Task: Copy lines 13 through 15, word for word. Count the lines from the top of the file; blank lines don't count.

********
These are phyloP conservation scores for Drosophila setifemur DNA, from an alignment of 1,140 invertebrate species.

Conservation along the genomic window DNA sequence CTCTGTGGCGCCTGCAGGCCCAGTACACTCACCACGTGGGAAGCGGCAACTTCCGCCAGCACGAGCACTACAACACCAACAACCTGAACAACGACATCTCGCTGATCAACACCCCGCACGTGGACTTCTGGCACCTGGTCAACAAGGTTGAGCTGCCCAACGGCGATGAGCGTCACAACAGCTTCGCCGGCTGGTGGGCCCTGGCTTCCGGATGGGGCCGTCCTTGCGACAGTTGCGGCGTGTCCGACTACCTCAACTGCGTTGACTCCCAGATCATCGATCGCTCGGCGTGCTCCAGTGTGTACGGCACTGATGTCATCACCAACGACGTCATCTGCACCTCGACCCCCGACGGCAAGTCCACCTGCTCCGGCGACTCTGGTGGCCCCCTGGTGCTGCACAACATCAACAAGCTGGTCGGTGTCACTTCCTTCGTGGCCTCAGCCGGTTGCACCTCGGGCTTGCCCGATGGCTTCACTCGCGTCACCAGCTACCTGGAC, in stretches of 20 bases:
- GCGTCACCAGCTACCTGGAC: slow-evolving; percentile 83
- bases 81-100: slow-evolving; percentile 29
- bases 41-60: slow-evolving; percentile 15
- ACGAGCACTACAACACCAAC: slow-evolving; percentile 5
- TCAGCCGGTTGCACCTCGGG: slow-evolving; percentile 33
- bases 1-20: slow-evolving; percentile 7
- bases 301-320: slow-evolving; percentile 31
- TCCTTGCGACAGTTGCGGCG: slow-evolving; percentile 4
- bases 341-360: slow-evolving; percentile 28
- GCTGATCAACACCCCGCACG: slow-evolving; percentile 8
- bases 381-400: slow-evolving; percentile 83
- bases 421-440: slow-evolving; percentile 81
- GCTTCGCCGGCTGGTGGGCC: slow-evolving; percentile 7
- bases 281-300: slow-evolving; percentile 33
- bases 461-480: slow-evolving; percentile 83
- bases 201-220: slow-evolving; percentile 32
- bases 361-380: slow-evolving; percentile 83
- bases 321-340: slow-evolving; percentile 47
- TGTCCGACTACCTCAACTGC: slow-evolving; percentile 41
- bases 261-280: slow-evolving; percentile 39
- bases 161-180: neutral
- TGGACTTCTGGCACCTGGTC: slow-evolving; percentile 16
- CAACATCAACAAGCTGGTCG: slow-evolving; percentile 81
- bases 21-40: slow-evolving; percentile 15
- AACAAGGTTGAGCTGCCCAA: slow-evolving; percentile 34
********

- bases 381-400: slow-evolving; percentile 83
- bases 421-440: slow-evolving; percentile 81
- GCTTCGCCGGCTGGTGGGCC: slow-evolving; percentile 7